Mercy Corps, Google.org and the Source of Hope Foundation have joined forces to launch the Arab Developer Network Initiative (ADNI) in the Gaza Strip and West Bank. Google.org, the philanthropic arm of Google, is supporting the first two years of this effort with a $900,000 grant, and the Source of Hope Foundation is providing $1 million. The initiative is intended to spark innovation in information and communications technology (ICT) in the region, and catalyze income opportunities for youth, reaching over 1,000 Palestinian entrepreneurs in the first year.
Through a combination of training in technical and business essentials, peer-to-peer learning, mentorship, and an initial seed fund for high potential startups, capitalized at $500,000, ADNI will help build a critical mass of Palestinian youth who are competent in multiple programming platforms and able to create and run successful web-based businesses. Furthermore, Mercy Corps' MicroMentor platform, a free online service used to link experienced business professionals with entrepreneurs looking for mentors, will be launched in Arabic to provide further support.
As in much of the Middle East and North Africa, the Palestinian population is young – 41 percent are under fifteen years of age – well-educated, and chronically unemployed. The World Bank reports that at the end of 2010, unemployment among those between the ages of 15-29 was an estimated 26 percent in the West Bank and 53 percent in Gaza.
"We believe that increased economic growth brings a better civil society and conditions more conducive to peace," said Stephen Robert, co-chief executive of Source of Hope.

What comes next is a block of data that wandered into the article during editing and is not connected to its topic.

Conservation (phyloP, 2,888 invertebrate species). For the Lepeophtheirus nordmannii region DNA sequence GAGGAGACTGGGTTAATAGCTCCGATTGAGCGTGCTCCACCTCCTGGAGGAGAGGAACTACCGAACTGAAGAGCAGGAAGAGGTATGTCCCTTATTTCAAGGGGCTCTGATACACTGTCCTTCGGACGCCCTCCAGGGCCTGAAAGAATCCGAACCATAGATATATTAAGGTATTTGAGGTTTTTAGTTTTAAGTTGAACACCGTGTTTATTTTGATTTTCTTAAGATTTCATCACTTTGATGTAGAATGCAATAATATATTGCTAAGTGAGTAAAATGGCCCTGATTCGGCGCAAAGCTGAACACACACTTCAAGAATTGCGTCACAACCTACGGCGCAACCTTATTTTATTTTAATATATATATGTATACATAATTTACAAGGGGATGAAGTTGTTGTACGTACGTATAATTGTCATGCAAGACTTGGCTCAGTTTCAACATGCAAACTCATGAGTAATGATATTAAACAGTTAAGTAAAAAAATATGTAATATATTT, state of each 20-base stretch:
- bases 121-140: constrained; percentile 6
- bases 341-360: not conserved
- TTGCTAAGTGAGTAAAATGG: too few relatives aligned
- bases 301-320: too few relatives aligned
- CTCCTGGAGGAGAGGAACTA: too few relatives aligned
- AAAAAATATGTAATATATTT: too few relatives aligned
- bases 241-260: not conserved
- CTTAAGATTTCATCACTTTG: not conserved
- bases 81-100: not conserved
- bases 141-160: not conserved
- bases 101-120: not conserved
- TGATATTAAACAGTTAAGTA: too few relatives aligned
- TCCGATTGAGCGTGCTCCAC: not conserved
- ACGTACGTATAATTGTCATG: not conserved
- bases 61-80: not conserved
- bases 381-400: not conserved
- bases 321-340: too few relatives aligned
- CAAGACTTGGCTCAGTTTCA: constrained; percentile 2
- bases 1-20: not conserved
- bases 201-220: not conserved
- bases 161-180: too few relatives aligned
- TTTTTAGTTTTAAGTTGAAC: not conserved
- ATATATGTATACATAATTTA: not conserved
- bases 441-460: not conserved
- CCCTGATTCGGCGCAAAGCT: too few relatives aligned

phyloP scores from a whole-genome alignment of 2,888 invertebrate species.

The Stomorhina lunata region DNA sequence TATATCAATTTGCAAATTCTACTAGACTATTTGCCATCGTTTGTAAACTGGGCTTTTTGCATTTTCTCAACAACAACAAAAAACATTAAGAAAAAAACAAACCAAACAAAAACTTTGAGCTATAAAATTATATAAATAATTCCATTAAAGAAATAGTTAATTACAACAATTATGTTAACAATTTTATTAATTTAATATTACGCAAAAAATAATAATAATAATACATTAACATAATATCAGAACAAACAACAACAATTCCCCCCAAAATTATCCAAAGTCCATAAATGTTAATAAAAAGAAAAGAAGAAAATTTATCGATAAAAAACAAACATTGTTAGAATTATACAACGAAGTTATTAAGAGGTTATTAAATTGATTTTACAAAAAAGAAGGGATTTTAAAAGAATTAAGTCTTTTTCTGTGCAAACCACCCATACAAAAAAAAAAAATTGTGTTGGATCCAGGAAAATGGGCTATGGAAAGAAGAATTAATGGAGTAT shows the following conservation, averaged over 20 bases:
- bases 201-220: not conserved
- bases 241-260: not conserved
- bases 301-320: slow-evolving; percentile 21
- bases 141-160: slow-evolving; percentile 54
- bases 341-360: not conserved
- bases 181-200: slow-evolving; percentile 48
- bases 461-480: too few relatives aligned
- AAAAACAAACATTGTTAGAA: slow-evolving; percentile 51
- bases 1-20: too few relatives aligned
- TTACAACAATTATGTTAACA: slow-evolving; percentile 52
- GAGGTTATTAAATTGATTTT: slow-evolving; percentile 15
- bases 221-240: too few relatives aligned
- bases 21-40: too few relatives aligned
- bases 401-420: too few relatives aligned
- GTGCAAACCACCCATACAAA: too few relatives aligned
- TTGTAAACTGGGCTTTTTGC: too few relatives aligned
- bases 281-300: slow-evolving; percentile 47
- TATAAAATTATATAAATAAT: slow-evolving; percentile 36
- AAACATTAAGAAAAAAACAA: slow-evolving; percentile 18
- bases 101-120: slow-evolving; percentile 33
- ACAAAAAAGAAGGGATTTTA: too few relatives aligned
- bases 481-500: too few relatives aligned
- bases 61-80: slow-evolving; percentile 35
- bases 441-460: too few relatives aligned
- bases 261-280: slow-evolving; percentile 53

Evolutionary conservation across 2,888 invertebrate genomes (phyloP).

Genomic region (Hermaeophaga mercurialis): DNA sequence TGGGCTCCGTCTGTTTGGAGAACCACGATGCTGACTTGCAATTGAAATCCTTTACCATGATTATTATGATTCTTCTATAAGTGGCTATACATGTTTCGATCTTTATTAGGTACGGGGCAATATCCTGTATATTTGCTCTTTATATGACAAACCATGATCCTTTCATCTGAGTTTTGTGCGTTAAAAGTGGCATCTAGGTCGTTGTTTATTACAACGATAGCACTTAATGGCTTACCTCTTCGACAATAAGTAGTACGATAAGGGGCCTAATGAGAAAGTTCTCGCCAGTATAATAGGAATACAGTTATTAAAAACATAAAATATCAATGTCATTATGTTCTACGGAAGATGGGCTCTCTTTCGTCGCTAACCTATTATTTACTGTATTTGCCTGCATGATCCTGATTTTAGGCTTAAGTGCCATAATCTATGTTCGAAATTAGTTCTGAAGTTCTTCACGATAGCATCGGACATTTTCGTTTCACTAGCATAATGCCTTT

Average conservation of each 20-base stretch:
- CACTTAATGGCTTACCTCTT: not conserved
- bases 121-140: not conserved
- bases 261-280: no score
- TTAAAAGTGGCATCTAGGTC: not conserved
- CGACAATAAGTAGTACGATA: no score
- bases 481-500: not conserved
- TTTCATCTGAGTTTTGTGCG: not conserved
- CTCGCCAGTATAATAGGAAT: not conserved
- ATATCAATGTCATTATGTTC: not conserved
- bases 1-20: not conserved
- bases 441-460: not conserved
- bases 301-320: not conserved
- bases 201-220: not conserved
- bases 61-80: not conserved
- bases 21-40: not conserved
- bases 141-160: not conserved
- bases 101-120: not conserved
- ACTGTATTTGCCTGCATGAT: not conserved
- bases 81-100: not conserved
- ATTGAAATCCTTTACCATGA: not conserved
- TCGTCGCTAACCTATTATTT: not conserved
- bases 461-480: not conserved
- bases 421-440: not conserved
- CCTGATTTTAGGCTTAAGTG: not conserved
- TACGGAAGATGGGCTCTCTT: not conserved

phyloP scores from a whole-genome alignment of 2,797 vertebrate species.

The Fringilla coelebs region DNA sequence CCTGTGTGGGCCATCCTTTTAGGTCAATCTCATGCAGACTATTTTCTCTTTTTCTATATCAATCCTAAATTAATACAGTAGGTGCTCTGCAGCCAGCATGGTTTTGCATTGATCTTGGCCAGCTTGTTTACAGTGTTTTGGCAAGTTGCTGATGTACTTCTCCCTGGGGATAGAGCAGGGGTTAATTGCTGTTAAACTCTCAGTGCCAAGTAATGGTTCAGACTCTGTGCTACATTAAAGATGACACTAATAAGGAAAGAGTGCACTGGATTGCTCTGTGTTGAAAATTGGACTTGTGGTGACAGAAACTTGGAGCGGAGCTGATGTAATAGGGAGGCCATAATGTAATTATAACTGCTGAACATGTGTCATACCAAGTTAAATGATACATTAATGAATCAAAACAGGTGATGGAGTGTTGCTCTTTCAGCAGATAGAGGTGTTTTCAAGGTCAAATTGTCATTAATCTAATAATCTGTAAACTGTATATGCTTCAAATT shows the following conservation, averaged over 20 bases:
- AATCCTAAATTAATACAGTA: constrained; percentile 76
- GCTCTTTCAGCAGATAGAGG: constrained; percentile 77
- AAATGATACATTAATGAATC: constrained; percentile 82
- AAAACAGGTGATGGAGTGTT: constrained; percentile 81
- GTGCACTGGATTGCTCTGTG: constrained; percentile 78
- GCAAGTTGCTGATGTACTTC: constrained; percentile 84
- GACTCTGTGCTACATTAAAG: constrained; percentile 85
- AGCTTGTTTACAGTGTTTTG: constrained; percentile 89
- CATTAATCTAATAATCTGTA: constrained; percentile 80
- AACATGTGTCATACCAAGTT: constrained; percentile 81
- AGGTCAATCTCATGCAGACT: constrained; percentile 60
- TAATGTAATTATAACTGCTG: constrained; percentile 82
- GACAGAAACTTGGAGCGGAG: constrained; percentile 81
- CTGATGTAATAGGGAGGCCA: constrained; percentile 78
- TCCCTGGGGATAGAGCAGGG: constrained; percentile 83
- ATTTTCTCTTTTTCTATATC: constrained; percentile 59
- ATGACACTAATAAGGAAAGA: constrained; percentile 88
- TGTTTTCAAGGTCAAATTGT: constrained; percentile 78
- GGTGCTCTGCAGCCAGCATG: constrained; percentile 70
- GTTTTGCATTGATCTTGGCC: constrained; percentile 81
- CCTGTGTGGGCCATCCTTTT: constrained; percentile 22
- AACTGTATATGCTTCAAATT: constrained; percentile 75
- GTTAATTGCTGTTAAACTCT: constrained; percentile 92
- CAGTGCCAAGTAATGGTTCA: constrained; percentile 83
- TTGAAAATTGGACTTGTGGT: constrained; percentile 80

"One of the biggest challenges to economic growth in Gaza and the West Bank is that people can't move freely or easily cross borders," said Neal Keny-Guyer, CEO of Mercy Corps. "But there's an incredible brain trust of educated young people in the region. Unlike most other industries, web-based businesses are not limited by the physical movement of goods or people. Fuelled by young talent, the tech sector here is just waiting to take off."
Mercy Corps hopes that ADNI will channel young Palestinians into the market opportunities of a global knowledge-based economy. According to the Palestinian Information Technology Association (PITA), over the last decade, the Palestinian ICT sector has grown at an average rate of 8% per year, while other economic sectors have declined. The technology sector still represents only 5% of the Palestinian economy, so there is considerable room for growth. The ICT industry also has a multiplier effect. For every new ICT job created, an estimated three additional jobs are added to the economy.
"This initiative is not just about ensuring Palestinian youth have access to the latest technology to create compelling content. It's also about finding new ways to connect them with the rest of the world," said Gisel Kordestani, Director of New Business Development at Google. "With only 1 percent of online content available in Arabic, there's an untapped opportunity for the talented software developers in Gaza to build applications that expand economic opportunity and access to information."
Mercy Corps and Google will employ their respective strengths in this initiative. As a leading global web company, pushing industry limits through open access tools and cloud-based business solutions, Google will focus on technical and business aspects of the program, including remote and in-person technical trainings and mentoring support. Mercy Corps, with its experience leading multi-stakeholder projects in the developing world, will implement ADNI and secure the support necessary to scale the program.
After testing and refining the ADNI model over the first year, Mercy Corps plans to expand and extend the initiative to new geographies and contexts. Other multinational companies, investors and investment advisors also will be invited to participate.